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I am using the MVVM model with a dynamic field generator, where the field is pulled from the database, done this way because different types of forms require different fields (TextBox/TextBlock, ComboBox, etc.). The problem is I'm trying to retrieve a value from a dictionary, to display in a TextBlock for the form, but I'm not sure how to bind the retrieved Key so I can display the value.

Currently, I am doing the following:

 TextBlock textBlock = new TextBlock();
 textBlock.SetBinding(TextBlock.TextProperty, createFieldBinding(myPropertyName);

With the following binding method:

 private Binding createFieldBinding(string fieldName) {
      Binding binding = new Binding(fieldName);
      binding.Source = this.DataContext;
      binding.UpdateSourceTrigger = UpdateSourceTrigger.LostFocus;
      return binding;

Where I pass something through like Score, which maps to a Score property in the ViewModel, but how would I bind to a Dictionary Key to retrieve its Value?

I want to be able to bind to something like myDictionaryProperty[myDictionaryKey], if that is possible.

Example: The below generates the PlayerScore for Player with ID of 1. Where PlayerScore is a Dictionary<int, int> and PlayerID is an int.

 <TextBlock Name="textBlockA" Text="{Binding PlayerScore[1]} />
share|improve this question
You would have to create a MultiBinding, as explained in the answers to this question asked today. –  Clemens Dec 10 '12 at 14:36
I don't know MVVM. I just use Source to the Dictionary and Path = Value –  Frisbee Dec 10 '12 at 15:43
@Clemens Awesome, thanks for that! Took me a while to tinker for what I wanted, but that solution works for me. –  Bob. Dec 10 '12 at 17:16

2 Answers 2

up vote 2 down vote accepted

Using this solution provided by @Clemens, I was able to build my own DictionaryItemConverter, based on the data types for my Dictionary, and create a multi-binding method that would bind the Key and the Dictionary together.


 public class DictionaryItemConverter : IMultiValueConverter {
      public object Convert(object[] values, Type targetType, object parameter, System.Globalization.CultureInfo culture) {
           if(values != null && values.Length >= 2) {
                var myDict = values[0] as IDictionary;
                if(values[1] is string) {
                     var myKey = values[1] as string;
                     if(myDict != null && myKey != null) {
                          //the automatic conversion from Uri to string doesn't work
                          //return myDict[myKey];
                          return myDict[myKey].ToString();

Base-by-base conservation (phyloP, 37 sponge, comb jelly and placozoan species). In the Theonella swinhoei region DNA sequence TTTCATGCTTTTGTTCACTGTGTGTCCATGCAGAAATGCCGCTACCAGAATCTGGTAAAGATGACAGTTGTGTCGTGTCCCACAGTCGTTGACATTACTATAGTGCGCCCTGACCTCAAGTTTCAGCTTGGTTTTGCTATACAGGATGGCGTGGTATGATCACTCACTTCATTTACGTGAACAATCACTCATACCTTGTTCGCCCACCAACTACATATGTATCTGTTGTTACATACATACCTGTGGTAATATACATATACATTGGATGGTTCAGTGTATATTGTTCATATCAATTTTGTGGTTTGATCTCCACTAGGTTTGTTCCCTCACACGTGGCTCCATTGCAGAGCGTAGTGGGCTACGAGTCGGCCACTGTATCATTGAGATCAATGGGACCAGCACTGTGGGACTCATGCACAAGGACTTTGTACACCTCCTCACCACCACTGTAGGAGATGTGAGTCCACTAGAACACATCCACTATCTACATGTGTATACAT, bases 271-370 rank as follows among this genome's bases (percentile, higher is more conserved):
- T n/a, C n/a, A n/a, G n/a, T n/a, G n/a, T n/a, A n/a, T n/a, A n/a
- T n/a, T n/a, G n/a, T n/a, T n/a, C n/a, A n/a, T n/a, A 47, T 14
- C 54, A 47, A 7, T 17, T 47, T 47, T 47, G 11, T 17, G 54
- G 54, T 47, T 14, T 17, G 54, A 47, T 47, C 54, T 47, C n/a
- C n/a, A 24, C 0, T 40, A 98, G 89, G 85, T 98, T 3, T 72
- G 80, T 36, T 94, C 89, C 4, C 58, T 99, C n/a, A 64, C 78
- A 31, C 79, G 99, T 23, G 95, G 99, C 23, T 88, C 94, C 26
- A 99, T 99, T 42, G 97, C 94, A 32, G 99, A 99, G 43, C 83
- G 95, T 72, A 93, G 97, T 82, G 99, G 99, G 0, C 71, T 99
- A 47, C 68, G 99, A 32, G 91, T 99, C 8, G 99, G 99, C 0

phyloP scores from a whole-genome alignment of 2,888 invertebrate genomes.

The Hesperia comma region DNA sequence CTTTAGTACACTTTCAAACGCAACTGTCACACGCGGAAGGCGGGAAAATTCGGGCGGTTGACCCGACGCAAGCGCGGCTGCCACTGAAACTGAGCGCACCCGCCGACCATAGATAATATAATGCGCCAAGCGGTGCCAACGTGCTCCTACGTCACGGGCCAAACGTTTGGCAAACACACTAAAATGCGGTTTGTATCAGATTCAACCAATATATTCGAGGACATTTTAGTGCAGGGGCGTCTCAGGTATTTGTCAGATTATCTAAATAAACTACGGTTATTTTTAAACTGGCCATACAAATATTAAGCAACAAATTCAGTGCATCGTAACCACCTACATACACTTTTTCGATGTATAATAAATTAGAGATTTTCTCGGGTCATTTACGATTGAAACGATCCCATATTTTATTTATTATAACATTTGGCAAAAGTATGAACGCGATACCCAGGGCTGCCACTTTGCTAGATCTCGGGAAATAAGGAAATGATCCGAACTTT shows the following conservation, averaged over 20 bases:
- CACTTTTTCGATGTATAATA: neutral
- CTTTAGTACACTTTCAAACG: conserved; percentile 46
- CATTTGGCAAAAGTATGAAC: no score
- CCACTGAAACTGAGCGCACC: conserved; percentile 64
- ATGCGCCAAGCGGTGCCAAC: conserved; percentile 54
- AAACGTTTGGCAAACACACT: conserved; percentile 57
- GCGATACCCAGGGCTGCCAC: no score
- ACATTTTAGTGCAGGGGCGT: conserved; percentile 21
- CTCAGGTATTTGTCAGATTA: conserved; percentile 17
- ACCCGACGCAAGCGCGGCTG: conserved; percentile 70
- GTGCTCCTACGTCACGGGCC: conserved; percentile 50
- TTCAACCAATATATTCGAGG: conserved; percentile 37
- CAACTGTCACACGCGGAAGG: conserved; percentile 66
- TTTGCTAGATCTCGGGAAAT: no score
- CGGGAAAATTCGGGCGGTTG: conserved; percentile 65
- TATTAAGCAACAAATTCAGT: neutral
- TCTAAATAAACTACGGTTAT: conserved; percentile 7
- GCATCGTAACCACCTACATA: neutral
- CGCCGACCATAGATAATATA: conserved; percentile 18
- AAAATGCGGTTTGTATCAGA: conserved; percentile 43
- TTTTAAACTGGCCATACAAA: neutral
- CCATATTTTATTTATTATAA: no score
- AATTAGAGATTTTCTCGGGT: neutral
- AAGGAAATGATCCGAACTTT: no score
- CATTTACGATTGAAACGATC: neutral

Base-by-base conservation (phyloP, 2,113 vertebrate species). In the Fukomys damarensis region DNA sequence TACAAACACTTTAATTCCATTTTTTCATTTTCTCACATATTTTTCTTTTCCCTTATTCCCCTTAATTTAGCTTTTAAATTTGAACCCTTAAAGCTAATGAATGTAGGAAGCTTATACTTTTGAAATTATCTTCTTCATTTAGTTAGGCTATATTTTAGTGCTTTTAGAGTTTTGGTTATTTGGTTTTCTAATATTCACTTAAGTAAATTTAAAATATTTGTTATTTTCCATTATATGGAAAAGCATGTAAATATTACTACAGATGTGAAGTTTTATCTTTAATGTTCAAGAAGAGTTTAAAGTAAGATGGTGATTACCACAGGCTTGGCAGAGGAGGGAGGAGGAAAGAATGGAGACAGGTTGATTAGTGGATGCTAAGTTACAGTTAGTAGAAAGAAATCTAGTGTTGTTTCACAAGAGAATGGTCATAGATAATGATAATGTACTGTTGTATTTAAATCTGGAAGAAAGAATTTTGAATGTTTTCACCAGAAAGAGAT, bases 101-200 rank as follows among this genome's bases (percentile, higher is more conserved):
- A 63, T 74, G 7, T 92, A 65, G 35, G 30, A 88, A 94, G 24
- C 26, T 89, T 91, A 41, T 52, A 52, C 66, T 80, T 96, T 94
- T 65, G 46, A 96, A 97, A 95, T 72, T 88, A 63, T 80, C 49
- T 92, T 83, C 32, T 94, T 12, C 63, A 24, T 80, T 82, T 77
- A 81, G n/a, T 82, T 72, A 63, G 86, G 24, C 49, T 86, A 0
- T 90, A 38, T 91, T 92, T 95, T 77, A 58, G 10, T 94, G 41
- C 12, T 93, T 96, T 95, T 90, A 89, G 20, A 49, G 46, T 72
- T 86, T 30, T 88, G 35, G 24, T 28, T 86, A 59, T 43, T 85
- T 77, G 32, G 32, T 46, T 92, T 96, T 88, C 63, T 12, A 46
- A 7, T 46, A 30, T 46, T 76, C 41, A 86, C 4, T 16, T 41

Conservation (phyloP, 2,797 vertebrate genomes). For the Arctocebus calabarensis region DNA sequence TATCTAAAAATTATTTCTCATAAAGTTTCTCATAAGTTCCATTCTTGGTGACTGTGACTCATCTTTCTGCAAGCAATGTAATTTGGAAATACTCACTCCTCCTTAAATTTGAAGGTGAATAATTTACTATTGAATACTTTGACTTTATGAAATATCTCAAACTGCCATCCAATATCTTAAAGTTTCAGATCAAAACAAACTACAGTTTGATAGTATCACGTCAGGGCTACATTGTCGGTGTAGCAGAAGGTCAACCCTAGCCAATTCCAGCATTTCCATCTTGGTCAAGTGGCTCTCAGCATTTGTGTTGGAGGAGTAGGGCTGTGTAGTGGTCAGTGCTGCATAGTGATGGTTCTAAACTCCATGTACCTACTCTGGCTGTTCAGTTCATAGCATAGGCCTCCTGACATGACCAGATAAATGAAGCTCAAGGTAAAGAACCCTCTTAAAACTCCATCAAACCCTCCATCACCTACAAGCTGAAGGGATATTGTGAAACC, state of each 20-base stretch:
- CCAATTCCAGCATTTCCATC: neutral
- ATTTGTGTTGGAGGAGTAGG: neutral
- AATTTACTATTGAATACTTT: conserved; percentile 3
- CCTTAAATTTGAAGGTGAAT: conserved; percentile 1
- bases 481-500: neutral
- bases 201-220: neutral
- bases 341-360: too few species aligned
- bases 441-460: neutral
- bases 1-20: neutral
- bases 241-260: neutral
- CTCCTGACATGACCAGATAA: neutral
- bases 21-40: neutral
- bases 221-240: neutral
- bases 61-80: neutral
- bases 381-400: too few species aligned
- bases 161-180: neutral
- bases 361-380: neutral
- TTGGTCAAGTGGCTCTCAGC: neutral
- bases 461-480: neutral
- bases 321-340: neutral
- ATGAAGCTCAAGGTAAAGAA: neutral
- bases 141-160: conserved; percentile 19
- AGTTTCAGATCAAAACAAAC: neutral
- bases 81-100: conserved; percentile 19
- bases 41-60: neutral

else {
                     long? myKey = values[1] as long?;
                     if(myDict != null && myKey != null) {
                          //the automatic conversion from Uri to string doesn't work
                          //return myDict[myKey];
                          return myDict[myKey].ToString();

           return Binding.DoNothing;

      public object[] ConvertBack(object value, Type[] targetTypes, object parameter, System.Globalization.CultureInfo culture) {
           throw new NotSupportedException();

Multi-Bind Method:

 private MultiBinding createFieldMultiBinding(string fieldName) {
      // Create the multi-binding
      MultiBinding mbBinding = new MultiBinding();
      // Create the dictionary binding
      Binding bDictionary = new Binding(fieldName + "List");
      bDictionary.Source = this.DataContext;
      // Create the key binding
      Binding bKey = new Binding(fieldName);
      bKey.Source = this.DataContext;
      // Set the multi-binding converter
      mbBinding.Converter = new DictionaryItemConverter();
      // Add the bindings to the multi-binding

      return mbBinding;
share|improve this answer

Binding to indexed properties is possible and uses the same notation as C#, just like you wrote:

<TextBlock Name="textBlockA" Text="{Binding PlayerScore[1]}" />

The string you pass to "createFieldBinding" is the property path. If you set the source as the dictionary, you just need to pass the indexer part, like "[1]", as if you had done like this in xaml:

<TextBlock Name="textBlockA" Text="{Binding [1]}" />

See this

share|improve this answer
What about if 1 is a property? –  Bob. Dec 10 '12 at 16:46
If you set the source correctly and want to bind to a property named "1", just use "{Binding 1}". If "1" is a property of the object returned by the index, then you just append it to the path "{Binding [MyIndex].1}" (assuming the binding source is a dictionary or a object which implements indexer). Note that in C# identifiers cannot start with a numeric character msdn.microsoft.com/en-us/library/aa664670.aspx –  Arthur Nunes Dec 10 '12 at 16:59

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